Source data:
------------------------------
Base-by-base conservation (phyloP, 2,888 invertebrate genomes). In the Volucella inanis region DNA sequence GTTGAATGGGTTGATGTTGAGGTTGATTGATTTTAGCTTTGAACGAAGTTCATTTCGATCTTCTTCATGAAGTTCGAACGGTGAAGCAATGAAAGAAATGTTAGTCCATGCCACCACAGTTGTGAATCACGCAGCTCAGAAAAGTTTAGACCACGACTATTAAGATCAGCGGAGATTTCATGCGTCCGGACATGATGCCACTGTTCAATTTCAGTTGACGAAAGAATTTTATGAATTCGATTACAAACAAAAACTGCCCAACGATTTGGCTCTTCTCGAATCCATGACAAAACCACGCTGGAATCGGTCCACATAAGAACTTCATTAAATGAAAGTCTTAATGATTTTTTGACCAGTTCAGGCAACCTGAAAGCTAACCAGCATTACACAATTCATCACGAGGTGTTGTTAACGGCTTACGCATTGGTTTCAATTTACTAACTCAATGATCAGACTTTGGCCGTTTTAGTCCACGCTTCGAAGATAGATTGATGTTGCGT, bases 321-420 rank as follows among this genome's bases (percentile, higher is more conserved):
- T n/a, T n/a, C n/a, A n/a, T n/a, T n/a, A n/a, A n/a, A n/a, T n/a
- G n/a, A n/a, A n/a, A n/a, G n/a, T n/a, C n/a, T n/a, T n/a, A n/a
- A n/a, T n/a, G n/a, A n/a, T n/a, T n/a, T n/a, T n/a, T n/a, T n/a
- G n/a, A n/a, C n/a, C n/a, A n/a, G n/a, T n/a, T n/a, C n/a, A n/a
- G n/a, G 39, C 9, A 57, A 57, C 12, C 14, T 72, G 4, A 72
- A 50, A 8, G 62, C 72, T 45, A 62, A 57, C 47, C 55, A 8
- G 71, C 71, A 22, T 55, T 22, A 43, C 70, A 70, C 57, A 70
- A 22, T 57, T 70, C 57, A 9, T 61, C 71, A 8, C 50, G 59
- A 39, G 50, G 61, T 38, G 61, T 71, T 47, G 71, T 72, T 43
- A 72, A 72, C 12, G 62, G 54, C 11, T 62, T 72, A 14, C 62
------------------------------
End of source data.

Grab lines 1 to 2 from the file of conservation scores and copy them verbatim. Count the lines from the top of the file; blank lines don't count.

Base-by-base conservation (phyloP, 2,888 invertebrate genomes). In the Volucella inanis region DNA sequence GTTGAATGGGTTGATGTTGAGGTTGATTGATTTTAGCTTTGAACGAAGTTCATTTCGATCTTCTTCATGAAGTTCGAACGGTGAAGCAATGAAAGAAATGTTAGTCCATGCCACCACAGTTGTGAATCACGCAGCTCAGAAAAGTTTAGACCACGACTATTAAGATCAGCGGAGATTTCATGCGTCCGGACATGATGCCACTGTTCAATTTCAGTTGACGAAAGAATTTTATGAATTCGATTACAAACAAAAACTGCCCAACGATTTGGCTCTTCTCGAATCCATGACAAAACCACGCTGGAATCGGTCCACATAAGAACTTCATTAAATGAAAGTCTTAATGATTTTTTGACCAGTTCAGGCAACCTGAAAGCTAACCAGCATTACACAATTCATCACGAGGTGTTGTTAACGGCTTACGCATTGGTTTCAATTTACTAACTCAATGATCAGACTTTGGCCGTTTTAGTCCACGCTTCGAAGATAGATTGATGTTGCGT, bases 321-420 rank as follows among this genome's bases (percentile, higher is more conserved):
- T n/a, T n/a, C n/a, A n/a, T n/a, T n/a, A n/a, A n/a, A n/a, T n/a